In the New Testament, Jesus Christ is depicted as having been brought up in a city called “Nazareth,” a purported biographical detail upon which much speculation has been hung over the centuries as to a “historical” Jewish messiah figure in the gospel story, buried somewhere underneath layers of pious elaboration. In this regard, countless Jesus biographies have been constructed significantly around this purported place of origin that would indicate a historical personage. Indeed, whenever scholars wish to distinguish between the “historical Jesus” and the “Christ of faith,” they use this designation “Jesus of Nazareth” to depict the former.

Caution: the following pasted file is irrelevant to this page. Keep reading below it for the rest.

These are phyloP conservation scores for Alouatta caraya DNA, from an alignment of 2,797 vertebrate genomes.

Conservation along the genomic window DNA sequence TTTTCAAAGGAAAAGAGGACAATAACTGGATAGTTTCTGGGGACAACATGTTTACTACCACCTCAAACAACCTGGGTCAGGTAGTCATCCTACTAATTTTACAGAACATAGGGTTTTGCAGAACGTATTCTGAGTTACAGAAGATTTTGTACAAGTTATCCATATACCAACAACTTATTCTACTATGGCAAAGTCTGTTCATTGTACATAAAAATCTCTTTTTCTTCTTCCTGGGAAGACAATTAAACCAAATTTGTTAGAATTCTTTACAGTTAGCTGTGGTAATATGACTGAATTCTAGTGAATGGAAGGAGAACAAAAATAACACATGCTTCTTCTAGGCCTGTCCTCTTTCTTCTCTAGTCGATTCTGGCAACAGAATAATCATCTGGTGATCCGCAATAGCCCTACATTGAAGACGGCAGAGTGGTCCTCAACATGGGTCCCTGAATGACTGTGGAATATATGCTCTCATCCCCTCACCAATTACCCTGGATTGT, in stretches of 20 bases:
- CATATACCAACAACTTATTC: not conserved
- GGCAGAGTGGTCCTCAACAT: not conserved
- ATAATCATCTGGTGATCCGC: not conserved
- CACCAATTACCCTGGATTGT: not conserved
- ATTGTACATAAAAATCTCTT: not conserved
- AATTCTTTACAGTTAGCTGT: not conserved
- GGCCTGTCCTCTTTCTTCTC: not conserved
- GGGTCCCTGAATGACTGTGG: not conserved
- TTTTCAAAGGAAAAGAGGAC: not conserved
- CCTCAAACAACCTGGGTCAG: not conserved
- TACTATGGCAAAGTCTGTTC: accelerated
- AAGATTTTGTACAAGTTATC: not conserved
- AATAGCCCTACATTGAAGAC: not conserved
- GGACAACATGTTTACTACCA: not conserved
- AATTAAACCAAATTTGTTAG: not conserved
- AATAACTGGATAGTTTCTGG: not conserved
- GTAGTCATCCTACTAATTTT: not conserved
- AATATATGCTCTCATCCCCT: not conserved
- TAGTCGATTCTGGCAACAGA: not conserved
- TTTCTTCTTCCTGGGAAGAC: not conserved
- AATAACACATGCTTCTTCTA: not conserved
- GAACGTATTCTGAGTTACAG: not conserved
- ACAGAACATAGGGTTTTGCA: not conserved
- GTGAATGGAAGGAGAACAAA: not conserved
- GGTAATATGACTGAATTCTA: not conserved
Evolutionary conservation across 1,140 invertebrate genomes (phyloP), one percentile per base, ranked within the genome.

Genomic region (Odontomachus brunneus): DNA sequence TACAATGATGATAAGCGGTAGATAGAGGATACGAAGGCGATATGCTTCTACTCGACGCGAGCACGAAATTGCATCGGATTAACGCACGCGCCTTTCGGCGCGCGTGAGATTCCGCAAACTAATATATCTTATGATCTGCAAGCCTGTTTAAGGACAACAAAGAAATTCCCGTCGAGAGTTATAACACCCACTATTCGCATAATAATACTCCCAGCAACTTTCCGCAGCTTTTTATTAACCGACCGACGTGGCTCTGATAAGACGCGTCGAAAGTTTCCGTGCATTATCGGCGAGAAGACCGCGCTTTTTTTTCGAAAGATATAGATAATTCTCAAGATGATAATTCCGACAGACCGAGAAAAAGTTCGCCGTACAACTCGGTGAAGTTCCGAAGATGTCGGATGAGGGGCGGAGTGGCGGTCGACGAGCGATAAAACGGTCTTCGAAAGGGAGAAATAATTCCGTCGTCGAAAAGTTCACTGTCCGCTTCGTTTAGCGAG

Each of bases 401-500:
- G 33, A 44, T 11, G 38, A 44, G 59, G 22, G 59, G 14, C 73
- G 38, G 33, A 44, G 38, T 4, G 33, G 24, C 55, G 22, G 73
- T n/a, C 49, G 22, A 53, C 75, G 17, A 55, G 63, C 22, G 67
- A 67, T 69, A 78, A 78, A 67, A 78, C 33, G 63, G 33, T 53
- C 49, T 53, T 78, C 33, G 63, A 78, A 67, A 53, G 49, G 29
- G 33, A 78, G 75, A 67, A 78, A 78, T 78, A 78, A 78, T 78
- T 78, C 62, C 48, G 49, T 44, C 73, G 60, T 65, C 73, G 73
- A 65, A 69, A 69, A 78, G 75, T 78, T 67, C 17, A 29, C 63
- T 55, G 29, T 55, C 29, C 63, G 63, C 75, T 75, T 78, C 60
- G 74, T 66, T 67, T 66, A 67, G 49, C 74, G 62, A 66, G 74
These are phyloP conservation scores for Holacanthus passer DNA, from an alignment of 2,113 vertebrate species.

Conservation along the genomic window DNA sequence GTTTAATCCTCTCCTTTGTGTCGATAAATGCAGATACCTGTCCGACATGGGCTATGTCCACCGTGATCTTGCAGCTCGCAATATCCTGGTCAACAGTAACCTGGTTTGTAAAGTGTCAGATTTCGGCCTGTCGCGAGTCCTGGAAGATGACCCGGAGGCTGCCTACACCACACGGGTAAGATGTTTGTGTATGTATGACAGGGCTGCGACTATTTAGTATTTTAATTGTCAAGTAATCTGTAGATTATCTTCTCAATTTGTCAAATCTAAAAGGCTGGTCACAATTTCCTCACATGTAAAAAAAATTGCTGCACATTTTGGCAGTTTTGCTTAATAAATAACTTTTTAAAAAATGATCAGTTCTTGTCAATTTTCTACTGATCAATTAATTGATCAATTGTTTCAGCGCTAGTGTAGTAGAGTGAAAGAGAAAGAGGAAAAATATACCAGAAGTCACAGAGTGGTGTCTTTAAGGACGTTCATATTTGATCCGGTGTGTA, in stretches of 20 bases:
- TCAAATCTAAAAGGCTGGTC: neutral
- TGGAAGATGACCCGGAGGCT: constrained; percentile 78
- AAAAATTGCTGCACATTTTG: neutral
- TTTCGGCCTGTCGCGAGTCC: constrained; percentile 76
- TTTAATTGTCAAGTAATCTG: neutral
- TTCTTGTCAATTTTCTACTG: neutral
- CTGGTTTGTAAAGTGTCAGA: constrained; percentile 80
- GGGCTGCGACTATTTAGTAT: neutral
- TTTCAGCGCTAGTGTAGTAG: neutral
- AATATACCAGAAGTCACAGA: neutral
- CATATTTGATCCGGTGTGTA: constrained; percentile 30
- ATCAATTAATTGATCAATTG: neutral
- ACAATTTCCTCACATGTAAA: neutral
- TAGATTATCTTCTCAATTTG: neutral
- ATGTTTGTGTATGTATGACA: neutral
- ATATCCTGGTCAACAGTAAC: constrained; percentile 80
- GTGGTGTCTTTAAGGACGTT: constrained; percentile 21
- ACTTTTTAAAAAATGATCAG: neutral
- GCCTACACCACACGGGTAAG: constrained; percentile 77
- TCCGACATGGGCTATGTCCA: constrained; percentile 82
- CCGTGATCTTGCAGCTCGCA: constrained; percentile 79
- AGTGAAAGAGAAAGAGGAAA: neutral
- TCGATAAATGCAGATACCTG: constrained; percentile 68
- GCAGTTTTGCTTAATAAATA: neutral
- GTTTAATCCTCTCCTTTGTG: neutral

Despite all of this speculation, there exists no hard scientific evidence that the polis or “city” of Nazareth as depicted in the New Testament even existed at the time when Christ was supposedly being raised there. Although there exists a centuries-later “historic Nazareth” in Israel, archaeological explorations during the past century have failed to demonstrate any such city of the time in the general vicinity. In reality, it appears that Jesus was made to be “of Nazareth” so that he could be called a “Nazarene” or “Nazoraean/Nazorean,” a member of an ancient pre-Christian sect, of which the Old Testament hero Samson was said to have been an adherent as well.